26th March | Fleece
Photos: Lee Ramsey
The last year has seen a meteoric rise in popularity for Manchester indie electro band, The Slow Readers Club. The release of their third album Build a Tower was a huge success, debuting at number eighteen in the UK album chart, projecting them into the mainstream and firmly to the forefront of the UK indie scene.
After requests by fans around the country to play more shows, The Slow Readers Club have embarked on their biggest tour to date, visiting venues across the UK and Europe, including a return to Bristol with a show at much-beloved venue, The Fleece. As someone who admittedly came late to the party, it was obvious from the size of the crowd and their response to the set that I had missed out on a real movement that has built around the band.
It was particularly following their support slot on James’ 2016 tour that their fan base really began to grow. The four-piece’s recent success proves that grassroots support from fans, as well as playing a lot of positively-received gigs well and truly pays off, particularly when bands do not receive the push and radio play that they might deserve.
First up was support act, Alice Jemima who warmed up the crowd with her laid-back and atmospheric electro-pop. Alice will be returning to Bristol in June, supporting Sophie Ellis-Bextor at St George’s Hall.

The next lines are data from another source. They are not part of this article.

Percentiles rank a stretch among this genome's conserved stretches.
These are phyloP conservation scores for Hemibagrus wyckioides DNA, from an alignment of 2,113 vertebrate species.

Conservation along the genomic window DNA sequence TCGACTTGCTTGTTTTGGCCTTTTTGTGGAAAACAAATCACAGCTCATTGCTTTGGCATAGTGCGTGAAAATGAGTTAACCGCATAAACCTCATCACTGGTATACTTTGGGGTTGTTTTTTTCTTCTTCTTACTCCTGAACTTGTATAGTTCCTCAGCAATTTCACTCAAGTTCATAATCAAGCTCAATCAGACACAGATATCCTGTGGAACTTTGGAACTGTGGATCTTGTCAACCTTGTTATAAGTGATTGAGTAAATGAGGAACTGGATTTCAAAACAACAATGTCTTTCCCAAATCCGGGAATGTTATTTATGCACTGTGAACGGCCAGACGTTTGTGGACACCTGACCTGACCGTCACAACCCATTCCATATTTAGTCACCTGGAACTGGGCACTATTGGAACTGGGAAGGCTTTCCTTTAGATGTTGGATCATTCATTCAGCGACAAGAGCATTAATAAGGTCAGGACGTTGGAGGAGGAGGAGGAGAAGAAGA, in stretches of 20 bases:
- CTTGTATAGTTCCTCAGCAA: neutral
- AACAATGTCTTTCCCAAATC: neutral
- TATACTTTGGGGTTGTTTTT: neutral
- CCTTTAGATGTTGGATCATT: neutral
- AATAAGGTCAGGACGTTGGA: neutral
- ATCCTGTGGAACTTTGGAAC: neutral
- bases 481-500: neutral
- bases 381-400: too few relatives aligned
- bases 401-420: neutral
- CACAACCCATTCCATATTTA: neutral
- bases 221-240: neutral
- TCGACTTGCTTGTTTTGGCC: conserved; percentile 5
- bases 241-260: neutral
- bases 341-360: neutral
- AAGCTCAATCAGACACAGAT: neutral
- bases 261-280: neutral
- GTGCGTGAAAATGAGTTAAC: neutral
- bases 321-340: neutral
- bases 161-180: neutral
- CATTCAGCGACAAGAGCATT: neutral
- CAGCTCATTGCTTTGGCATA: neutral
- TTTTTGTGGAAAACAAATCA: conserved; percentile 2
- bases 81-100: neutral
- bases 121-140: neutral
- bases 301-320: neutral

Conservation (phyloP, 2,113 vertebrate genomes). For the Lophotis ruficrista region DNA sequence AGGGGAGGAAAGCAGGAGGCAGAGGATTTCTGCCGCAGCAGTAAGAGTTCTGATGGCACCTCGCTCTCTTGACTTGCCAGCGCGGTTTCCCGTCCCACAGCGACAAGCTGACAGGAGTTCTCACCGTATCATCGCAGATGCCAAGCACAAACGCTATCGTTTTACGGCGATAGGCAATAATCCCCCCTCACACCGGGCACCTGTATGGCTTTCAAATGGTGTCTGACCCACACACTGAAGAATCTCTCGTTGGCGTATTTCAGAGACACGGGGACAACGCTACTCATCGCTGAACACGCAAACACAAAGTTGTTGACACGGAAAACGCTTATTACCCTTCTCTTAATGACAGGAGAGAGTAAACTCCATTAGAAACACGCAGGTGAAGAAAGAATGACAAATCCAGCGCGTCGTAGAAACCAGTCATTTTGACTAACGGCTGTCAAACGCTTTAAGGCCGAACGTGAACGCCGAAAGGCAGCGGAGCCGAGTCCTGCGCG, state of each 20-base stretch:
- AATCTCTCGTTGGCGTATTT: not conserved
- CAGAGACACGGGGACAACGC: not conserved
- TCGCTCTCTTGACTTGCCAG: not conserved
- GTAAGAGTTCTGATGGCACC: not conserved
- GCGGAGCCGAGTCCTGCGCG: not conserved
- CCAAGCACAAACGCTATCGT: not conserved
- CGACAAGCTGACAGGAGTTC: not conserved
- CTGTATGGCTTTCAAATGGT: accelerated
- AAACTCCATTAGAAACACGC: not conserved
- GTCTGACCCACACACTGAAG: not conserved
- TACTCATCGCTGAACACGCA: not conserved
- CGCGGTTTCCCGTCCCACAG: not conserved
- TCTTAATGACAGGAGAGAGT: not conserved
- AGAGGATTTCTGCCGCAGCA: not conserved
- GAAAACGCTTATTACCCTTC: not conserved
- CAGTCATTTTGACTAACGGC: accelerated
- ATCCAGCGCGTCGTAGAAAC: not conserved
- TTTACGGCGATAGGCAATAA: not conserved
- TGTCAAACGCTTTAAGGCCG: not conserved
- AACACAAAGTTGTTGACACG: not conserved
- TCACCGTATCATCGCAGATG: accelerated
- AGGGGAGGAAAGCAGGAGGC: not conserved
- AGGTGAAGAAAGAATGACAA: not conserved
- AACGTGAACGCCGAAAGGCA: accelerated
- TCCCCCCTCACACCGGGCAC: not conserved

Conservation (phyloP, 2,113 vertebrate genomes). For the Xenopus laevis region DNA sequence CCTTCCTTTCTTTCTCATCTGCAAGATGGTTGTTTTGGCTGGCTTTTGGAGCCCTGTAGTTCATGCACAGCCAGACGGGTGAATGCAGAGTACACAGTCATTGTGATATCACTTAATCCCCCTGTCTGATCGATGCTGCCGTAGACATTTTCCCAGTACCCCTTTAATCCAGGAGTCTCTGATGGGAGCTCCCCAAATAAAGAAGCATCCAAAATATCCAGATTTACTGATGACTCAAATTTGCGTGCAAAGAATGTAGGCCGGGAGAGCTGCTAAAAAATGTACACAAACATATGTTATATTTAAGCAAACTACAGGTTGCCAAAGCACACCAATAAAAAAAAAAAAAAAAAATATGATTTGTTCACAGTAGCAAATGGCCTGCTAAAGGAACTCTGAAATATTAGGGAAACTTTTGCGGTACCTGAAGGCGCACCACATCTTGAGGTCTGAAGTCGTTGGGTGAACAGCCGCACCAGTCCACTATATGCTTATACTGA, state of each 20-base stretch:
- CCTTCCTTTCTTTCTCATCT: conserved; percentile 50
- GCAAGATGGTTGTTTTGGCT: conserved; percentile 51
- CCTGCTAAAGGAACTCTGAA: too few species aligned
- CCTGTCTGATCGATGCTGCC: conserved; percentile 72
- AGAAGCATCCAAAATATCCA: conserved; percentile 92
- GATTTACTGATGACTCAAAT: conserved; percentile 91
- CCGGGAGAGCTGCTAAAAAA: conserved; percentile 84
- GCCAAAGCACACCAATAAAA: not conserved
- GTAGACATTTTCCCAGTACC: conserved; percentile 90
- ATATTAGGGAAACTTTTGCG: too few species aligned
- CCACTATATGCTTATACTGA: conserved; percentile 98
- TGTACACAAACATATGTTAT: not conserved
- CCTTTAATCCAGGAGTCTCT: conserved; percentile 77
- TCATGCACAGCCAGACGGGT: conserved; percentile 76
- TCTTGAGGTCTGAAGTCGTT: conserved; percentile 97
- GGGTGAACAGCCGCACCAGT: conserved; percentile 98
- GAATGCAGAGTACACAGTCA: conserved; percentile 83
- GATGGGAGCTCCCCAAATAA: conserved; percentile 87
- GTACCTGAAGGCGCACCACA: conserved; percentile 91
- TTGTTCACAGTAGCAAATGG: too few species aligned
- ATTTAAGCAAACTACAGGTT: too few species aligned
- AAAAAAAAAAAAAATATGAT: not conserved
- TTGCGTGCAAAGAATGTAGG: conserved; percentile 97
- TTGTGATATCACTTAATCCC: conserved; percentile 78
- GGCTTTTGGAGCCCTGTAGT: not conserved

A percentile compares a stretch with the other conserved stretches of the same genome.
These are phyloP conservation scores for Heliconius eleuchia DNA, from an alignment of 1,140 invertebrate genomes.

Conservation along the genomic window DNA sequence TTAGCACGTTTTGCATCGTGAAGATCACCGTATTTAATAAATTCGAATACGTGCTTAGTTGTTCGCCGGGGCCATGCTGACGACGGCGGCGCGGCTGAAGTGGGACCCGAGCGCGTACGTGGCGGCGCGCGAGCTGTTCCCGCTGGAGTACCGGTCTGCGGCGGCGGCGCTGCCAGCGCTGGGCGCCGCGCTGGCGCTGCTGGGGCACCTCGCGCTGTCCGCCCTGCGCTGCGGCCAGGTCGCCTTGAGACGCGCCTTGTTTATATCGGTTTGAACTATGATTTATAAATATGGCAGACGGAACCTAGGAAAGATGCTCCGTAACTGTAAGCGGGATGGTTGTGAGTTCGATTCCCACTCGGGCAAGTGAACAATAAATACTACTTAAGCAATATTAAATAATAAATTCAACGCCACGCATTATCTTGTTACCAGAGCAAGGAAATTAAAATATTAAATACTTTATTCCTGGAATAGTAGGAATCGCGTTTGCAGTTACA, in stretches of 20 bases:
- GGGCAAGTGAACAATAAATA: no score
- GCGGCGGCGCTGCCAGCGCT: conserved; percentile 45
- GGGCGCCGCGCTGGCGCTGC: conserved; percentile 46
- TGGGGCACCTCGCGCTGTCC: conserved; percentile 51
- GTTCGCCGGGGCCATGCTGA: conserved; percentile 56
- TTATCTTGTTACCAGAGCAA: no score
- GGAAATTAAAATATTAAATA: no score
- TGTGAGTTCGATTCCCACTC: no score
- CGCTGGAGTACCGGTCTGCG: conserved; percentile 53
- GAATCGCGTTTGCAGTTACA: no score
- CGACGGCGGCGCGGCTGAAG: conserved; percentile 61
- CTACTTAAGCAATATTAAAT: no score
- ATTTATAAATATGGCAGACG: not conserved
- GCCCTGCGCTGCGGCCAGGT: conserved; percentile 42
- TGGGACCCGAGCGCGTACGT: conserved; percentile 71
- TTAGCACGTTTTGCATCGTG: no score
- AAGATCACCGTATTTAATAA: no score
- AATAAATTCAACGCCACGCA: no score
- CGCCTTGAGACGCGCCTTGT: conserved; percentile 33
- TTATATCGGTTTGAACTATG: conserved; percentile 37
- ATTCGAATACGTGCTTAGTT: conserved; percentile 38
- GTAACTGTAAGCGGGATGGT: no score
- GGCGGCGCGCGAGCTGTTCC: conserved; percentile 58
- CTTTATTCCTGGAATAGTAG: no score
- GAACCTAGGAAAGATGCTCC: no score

As The Slow Readers Club took to the stage, the response from the crowd promised immediately that this would be an excellent night. Their moody indie electro has been compared to the likes of Interpol, Depeche Mode and The National. The band treated us to a mixture of old and newer tracks from all three of their albums, and highlights included ‘On the TV’, ‘Supernatural’ and ‘Lunatic’. The retro, ambient 80s-influenced sound reminded me in parts of fellow Manchester bands, New Order and newcomers Pale Waves.This was also reflected by the wide range of ages represented in the crowd.
Lead singer, Aaron Starkie was clearly appreciative of the support his band has received, and had an excellent rapport with the crowd throughout the gig, chatting between songs and thanking fans for coming out. While the music clearly resonated with the band’s fans, for this reviewer, I could have done with a bit more variety.
I always enjoy looking at the posters on the wall of The Fleece of legendary bands that have played there in the past, and after the success of this show and their growing popularity it would not surprise me if The Slow Readers Club are added to that display in the very near future.
See the video for ‘On The TV’ here: